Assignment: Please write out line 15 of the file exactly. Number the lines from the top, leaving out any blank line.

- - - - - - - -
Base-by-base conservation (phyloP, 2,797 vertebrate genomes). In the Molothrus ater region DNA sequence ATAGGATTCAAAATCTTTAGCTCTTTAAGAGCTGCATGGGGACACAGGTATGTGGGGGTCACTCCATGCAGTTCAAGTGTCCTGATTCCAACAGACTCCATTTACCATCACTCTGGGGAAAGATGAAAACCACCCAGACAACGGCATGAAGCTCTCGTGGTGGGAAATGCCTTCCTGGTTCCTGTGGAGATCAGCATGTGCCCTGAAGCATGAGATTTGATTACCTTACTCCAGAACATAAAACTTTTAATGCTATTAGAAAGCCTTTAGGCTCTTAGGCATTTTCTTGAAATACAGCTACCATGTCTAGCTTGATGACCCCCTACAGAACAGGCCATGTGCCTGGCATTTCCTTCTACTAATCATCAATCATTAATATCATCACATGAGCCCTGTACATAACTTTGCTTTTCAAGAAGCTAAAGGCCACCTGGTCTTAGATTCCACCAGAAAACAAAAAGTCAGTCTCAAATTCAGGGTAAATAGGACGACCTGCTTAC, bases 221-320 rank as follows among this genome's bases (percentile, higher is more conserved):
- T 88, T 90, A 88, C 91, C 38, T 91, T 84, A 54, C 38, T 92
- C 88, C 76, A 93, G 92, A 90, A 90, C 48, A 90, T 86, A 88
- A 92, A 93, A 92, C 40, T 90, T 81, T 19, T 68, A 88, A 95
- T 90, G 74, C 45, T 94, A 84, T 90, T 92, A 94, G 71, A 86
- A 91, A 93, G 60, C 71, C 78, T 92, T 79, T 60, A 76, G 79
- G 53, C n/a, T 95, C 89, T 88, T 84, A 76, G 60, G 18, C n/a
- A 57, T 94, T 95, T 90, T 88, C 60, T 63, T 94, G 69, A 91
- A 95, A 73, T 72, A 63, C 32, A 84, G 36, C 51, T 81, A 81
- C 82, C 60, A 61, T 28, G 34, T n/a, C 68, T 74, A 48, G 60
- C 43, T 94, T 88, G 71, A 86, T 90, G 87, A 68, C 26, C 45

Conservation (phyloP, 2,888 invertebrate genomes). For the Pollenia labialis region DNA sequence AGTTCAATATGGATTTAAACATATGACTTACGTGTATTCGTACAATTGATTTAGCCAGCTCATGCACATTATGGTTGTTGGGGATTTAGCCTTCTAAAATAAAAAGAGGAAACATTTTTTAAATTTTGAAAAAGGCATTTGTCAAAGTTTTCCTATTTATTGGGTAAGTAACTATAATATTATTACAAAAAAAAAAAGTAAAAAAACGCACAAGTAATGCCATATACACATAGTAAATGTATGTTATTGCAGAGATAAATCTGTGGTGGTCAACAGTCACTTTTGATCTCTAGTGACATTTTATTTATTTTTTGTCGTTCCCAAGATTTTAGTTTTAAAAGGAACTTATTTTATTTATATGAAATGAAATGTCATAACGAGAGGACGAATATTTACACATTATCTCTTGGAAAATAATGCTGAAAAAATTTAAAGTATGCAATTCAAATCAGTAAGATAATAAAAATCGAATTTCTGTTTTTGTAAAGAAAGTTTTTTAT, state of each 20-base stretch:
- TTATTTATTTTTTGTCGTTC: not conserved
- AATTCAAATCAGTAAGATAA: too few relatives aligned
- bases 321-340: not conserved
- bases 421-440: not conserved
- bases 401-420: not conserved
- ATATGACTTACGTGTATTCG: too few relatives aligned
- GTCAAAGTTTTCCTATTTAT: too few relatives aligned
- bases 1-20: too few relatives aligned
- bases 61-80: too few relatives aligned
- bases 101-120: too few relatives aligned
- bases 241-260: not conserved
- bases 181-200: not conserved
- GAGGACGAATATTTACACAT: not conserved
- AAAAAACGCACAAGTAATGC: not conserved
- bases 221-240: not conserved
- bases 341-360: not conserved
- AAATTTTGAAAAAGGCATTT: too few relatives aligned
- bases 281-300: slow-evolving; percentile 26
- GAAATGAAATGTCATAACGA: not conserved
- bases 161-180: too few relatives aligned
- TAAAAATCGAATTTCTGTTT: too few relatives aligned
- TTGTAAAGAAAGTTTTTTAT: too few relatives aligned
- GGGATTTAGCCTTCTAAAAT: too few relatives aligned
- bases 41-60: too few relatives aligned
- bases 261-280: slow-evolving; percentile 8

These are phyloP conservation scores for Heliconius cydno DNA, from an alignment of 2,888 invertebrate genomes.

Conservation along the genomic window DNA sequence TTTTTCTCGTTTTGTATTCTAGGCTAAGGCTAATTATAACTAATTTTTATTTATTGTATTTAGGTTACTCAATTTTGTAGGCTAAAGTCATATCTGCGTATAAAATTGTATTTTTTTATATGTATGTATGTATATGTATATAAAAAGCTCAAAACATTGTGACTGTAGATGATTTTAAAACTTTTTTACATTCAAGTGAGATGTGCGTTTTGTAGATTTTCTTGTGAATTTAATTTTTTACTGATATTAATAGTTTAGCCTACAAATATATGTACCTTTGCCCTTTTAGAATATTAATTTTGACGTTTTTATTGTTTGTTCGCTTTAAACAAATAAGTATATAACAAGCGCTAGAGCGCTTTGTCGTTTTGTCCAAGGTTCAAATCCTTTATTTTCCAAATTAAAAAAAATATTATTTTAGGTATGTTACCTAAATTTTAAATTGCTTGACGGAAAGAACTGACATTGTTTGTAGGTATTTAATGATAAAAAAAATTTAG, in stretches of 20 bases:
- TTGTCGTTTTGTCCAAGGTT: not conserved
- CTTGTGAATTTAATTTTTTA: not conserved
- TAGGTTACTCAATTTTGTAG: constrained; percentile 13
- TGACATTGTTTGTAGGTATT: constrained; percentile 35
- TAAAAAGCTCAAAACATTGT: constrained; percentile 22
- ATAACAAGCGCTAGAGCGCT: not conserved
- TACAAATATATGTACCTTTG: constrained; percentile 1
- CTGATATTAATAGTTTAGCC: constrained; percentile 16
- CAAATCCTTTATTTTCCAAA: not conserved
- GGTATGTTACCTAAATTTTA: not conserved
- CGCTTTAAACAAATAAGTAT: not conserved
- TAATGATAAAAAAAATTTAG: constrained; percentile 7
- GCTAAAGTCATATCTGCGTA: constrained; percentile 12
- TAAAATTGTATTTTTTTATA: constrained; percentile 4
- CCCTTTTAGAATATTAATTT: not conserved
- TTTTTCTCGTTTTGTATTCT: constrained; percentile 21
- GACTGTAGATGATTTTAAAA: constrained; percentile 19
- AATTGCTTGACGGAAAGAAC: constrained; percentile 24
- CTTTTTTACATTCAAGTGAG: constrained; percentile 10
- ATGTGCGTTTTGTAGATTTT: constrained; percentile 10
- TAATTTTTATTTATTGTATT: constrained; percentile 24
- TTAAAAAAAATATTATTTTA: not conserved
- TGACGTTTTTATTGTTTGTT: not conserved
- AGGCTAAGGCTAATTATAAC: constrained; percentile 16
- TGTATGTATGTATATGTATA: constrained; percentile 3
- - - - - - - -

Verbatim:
- bases 321-340: not conserved